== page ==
I Like to Watch

And then God looked down on the past TV season, and saw that it was good, and that "Battlestar Galactica" and "The Colbert Report" and "Lost" and "Big Love" were particularly good.


Heather Havrilesky
May 28, 2006 4:00PM (UTC)

As we near the end of the 2005-06 TV season, it's important to take a little time to look back on the cornucopia of splendid televised entertainments, hold hands and say to each other, "Indeed, it was good."

Yes, it was good, brother! A solid TV season by any measure. We all mourned the departure of "Six Feet Under," to be sure, and for a while after that, the world seemed dark and gloomy and bereft of promise. But by the time the autumn wind was blowing strong in the trees, a new batch of shows were ready to be harvested, and their fruits proved to be sweet and mellow.

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But brother, it's been a long harvest, and frankly, I'm exhausted. Between the finales of "The OC," "24," "Desperate Housewives" and "Lost," not to mention the others I couldn't miss but didn't have time to write about, the last few weeks haven't exactly been a honeymoon. Ahem.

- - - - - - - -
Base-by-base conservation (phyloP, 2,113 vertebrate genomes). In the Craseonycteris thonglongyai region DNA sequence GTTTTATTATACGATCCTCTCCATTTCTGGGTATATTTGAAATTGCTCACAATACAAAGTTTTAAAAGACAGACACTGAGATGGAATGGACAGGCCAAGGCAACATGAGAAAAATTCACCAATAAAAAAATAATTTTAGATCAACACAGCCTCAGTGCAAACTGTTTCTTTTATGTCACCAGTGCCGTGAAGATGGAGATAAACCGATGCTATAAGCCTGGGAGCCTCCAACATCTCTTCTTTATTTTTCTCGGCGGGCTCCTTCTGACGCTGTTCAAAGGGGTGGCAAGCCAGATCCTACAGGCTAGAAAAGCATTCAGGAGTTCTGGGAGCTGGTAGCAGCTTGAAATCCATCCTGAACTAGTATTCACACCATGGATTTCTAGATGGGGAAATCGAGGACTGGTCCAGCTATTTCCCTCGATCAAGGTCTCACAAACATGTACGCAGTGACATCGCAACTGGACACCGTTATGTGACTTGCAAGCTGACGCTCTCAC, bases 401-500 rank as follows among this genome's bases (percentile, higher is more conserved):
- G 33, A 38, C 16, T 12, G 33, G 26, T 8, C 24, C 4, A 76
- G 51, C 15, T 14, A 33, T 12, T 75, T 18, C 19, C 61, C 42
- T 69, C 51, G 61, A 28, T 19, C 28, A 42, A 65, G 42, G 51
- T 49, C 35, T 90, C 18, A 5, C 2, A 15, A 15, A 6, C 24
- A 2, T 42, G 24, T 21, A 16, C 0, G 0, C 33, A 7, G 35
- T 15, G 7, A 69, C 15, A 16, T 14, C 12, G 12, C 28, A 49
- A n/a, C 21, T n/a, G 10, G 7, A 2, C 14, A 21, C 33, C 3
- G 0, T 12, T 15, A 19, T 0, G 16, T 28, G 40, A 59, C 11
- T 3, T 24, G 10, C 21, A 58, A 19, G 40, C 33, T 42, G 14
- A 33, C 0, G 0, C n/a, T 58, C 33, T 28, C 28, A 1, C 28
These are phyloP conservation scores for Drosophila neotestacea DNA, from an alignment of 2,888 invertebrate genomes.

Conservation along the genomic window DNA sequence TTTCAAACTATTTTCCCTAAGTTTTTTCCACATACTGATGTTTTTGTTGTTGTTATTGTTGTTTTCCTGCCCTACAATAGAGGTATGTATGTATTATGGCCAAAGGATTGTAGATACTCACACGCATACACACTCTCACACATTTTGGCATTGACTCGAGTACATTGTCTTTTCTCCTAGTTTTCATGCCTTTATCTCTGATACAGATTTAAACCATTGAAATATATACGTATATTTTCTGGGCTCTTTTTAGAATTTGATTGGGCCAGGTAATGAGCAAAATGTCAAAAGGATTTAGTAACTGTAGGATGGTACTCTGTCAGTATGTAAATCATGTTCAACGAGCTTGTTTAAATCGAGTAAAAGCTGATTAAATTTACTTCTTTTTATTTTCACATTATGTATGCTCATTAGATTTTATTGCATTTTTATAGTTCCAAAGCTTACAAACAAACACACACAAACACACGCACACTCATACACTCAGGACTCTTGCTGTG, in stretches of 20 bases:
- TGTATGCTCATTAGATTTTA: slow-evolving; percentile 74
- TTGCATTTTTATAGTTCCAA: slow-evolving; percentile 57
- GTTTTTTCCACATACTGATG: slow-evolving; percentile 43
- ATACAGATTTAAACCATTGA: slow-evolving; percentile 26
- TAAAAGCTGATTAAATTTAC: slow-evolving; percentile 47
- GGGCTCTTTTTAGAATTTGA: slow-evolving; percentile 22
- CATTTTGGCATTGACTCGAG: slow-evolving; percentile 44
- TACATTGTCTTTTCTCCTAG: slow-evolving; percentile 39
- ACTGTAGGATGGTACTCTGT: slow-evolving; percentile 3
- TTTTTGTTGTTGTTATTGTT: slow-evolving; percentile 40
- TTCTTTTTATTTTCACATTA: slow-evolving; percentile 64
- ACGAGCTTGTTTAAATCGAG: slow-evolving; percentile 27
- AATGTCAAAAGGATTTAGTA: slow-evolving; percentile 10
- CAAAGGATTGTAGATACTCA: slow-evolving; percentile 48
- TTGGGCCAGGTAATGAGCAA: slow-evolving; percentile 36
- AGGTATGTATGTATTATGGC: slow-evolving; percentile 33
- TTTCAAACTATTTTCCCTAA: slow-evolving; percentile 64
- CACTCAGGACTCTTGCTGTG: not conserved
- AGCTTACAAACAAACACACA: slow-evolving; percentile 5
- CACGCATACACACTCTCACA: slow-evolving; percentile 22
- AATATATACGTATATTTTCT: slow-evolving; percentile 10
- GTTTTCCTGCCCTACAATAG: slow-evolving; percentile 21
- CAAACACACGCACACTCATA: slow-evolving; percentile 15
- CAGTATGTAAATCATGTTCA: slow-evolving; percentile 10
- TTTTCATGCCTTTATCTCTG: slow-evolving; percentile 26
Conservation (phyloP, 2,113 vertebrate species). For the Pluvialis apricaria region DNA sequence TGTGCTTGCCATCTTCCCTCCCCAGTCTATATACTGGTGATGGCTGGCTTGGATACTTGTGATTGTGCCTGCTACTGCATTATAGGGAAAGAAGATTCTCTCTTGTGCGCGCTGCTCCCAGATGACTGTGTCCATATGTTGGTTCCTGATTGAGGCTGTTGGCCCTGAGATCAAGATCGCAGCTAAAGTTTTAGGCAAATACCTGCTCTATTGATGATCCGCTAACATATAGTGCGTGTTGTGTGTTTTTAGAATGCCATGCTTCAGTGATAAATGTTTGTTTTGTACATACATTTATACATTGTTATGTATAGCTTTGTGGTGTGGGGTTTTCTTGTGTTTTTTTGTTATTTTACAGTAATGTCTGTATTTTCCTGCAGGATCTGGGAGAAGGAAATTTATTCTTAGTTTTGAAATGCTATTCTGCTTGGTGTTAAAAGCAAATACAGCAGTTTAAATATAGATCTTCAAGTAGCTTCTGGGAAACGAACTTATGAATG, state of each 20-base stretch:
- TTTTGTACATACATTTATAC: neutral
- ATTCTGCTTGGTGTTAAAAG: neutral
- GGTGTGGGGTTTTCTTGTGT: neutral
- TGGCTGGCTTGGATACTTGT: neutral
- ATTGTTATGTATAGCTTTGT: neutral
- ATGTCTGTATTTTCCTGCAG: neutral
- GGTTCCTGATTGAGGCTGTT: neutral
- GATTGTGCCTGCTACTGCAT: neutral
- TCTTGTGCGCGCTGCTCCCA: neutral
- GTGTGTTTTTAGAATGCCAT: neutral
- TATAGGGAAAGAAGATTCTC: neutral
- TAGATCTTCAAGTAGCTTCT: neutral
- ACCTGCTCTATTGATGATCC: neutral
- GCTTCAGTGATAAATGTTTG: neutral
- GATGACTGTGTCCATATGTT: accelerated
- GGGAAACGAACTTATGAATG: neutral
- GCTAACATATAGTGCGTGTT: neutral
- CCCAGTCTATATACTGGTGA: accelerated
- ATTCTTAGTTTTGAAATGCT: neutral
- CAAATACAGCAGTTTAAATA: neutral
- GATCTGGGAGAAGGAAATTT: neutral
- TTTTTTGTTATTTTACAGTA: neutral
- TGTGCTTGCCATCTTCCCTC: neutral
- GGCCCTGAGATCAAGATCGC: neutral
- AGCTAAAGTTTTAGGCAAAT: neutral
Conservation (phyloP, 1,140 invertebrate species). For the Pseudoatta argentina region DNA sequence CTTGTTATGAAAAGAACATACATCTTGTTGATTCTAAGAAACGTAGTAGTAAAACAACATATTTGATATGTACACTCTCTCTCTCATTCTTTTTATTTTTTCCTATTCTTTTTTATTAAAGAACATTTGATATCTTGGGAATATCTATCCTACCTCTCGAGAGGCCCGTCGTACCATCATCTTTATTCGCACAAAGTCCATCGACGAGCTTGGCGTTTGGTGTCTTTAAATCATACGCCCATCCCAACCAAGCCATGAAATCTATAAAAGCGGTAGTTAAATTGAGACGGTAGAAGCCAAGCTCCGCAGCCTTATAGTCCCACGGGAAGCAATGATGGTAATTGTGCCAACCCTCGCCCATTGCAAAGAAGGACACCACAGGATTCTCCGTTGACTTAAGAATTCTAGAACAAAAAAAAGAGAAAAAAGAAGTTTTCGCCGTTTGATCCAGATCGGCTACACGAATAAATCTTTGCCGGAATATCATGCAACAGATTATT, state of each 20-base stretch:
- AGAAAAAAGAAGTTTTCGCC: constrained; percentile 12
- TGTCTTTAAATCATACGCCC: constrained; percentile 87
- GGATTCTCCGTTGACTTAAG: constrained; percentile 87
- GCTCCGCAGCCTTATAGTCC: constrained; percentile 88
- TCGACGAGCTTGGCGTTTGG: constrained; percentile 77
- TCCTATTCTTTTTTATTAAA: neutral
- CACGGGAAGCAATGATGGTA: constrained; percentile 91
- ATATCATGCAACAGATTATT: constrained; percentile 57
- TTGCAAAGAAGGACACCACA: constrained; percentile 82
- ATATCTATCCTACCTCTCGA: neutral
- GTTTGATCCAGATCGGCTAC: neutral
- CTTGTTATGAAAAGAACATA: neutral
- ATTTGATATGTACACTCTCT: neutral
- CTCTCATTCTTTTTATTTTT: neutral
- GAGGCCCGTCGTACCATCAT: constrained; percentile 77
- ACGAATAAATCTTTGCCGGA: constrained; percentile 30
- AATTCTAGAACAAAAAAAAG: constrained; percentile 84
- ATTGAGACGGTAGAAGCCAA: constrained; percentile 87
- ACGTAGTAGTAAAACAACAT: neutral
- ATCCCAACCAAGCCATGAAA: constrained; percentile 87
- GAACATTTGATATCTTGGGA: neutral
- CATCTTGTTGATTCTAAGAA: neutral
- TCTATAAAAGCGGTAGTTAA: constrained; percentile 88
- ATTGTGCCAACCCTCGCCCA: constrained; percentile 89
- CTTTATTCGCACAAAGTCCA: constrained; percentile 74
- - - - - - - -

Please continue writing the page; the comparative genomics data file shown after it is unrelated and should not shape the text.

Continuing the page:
Still, I couldn't resist writing a lot about each of those shows -- good or bad, there's a lot to say about them. Even though season finale recaps can be pretty short, about 500 words, most of those pieces clocked in at three times that long, with yesterday's "Lost" recap tipping the scales at a whopping 2,700 words. It was a lot of fun, but frankly, compadres, I'm out of words. And when you have no words, what do you do? For more answers, turn with me, as we so often do, to the Book of Ex-boyfriends.

Listless listing
Ex-boyfriends, Chapter 1, Verses 1-14. In the beginning -- or a few years ago, at any rate -- I had a boyfriend who made lists all the time. His lists were a little bit like the ones you'd find in Entertainment Weekly: "Ten Best Blockbusters of the Summer, 2003," "Likely Best Picture Nominees for 2004," "Ten Places I Want to Visit." Some of these lists he would actually write on tiny slips of paper, then fold them up and keep them in his wallet. Sometimes, right in the middle of a conversation, he'd pull out one of his lists and add something to it, based on what we were talking about.